considered  a  security.   However,  states  could  regulate                                                                    
variable  annuities  depending  on what  provisions  of  the                                                                    
Uniform Securities Act a state  adopted. Upon request by the                                                                    
insurance industry, the division  chose not to adopt federal                                                                    
provisions relating to variable annuities.                                                                                      
9:21:25 AM                                                                                                                    
Representative  Guttenberg noted  the  importance Mr.  Banks                                                                    
placed  on the  adopting the  provisions. He  asked how  the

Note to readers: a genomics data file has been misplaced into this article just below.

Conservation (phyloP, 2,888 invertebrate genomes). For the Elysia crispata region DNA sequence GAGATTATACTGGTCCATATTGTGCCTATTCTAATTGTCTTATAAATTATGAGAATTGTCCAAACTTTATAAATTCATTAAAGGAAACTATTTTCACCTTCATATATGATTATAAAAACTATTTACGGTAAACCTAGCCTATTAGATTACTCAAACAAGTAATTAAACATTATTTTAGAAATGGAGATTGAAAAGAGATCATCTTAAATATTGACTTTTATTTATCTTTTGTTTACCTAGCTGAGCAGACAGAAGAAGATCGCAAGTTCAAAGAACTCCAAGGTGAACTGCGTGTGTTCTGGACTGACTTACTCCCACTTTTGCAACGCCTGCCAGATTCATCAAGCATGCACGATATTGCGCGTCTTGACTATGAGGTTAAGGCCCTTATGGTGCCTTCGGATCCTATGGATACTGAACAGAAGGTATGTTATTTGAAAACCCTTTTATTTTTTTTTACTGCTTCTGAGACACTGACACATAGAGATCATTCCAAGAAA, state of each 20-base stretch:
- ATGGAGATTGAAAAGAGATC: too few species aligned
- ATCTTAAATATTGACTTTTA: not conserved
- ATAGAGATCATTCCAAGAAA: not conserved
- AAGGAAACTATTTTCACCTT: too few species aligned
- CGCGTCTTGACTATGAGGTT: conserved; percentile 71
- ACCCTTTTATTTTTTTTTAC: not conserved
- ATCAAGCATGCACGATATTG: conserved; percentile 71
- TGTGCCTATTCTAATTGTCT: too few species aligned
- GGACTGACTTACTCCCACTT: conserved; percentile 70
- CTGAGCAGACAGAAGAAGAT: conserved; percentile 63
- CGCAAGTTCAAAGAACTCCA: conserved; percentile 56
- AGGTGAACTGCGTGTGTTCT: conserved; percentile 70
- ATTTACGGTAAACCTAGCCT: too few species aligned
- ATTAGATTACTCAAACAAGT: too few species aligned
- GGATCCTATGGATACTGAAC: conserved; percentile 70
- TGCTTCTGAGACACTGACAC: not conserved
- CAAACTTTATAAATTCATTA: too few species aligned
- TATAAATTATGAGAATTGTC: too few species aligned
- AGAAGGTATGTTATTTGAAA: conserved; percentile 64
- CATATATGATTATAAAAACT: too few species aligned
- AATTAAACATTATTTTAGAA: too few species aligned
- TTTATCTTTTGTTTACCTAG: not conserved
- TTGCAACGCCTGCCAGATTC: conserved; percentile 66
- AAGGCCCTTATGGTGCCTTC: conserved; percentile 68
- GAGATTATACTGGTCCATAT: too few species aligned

regulations  were  "being  covered" under  the  Division  of                                                                    
Insurance.  Ms.  Anslem  responded   that  the  Division  of                                                                    
Insurance  was and  always had  been the  sole regulator  of                                                                    
variable annuities. Representative  Guttenberg asked whether